Recent Publications (Original)
Autophagy is required for maturation of surfactant-containing lamellar bodies in the lung and swim bladder (Morishita, et al., Cell Rep.)
2020.12.08 Recent Publications (Original)
Morishita H, Kanda Y, Kaizuka T, Chino H, Nakao K, Miki Y, Taketomi Y, Guan J-L, Murakami M, Aiba A, Mizushima N.
Autophagy is required for maturation of surfactant-containing lamellar bodies in the lung and swim bladder.
Cell Rep, 2020 Dec 8; 33, 108477 DOI: 10.1016/j.celrep.2020.108477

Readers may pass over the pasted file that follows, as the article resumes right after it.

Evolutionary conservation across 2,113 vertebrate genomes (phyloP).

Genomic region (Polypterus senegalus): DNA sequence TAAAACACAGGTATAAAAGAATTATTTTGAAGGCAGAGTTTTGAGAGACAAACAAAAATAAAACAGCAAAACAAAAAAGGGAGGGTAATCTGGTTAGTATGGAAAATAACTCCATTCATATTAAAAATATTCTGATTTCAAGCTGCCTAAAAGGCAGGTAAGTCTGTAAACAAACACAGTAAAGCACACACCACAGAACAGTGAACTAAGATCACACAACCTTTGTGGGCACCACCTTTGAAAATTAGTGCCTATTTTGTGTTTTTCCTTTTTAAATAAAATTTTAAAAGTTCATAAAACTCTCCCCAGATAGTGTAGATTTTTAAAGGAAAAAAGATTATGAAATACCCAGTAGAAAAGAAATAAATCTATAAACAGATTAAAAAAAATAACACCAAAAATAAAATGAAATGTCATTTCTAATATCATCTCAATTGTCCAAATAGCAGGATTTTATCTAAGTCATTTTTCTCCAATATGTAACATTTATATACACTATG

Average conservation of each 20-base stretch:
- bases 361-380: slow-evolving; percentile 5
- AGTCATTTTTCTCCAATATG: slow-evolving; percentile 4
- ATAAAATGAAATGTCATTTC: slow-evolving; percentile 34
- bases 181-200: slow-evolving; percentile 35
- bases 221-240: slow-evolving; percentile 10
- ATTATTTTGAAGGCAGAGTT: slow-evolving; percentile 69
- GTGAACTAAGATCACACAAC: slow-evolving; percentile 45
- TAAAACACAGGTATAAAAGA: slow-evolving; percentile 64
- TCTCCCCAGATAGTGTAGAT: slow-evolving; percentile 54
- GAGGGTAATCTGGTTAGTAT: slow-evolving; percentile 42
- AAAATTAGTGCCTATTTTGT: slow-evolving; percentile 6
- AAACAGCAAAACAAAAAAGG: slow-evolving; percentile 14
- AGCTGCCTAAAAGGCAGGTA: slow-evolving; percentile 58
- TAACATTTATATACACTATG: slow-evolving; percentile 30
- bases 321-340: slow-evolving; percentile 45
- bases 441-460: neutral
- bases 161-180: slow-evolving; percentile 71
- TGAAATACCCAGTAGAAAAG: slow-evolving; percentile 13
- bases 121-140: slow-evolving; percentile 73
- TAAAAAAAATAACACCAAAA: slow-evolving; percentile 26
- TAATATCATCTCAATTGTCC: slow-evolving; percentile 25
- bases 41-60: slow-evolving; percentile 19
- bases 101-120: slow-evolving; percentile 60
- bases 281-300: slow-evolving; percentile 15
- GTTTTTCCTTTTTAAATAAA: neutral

Autophagy is an intracellular degradation system, but its physiological functions in vertebrates are not yet fully understood. Here, we show that autophagy is required for inflation of air-filled organs: zebrafish swim bladder and mouse lung. In wild-type zebrafish swim bladder and mouse lung type II pulmonary epithelial cells, autophagosomes are formed and frequently fuse with lamellar bodies. The lamellar body is a lysosome-related organelle that stores a phospholipid-containing surfactant complex that lines the air-liquid interface and reduces surface tension. We find that autophagy is critical for maturation of the lamellar body. Accordingly, atg-deficient zebrafish fail to maintain their position in the water, and type-II-pneumocyte-specific Fip200-deficient mice show neonatal lethality with respiratory failure. Autophagy suppression does not affect synthesis of the surfactant phospholipid, suggesting that autophagy supplies lipids and membranes to lamellar bodies. These results demonstrate an evolutionarily conserved role of autophagy in lamellar body maturation.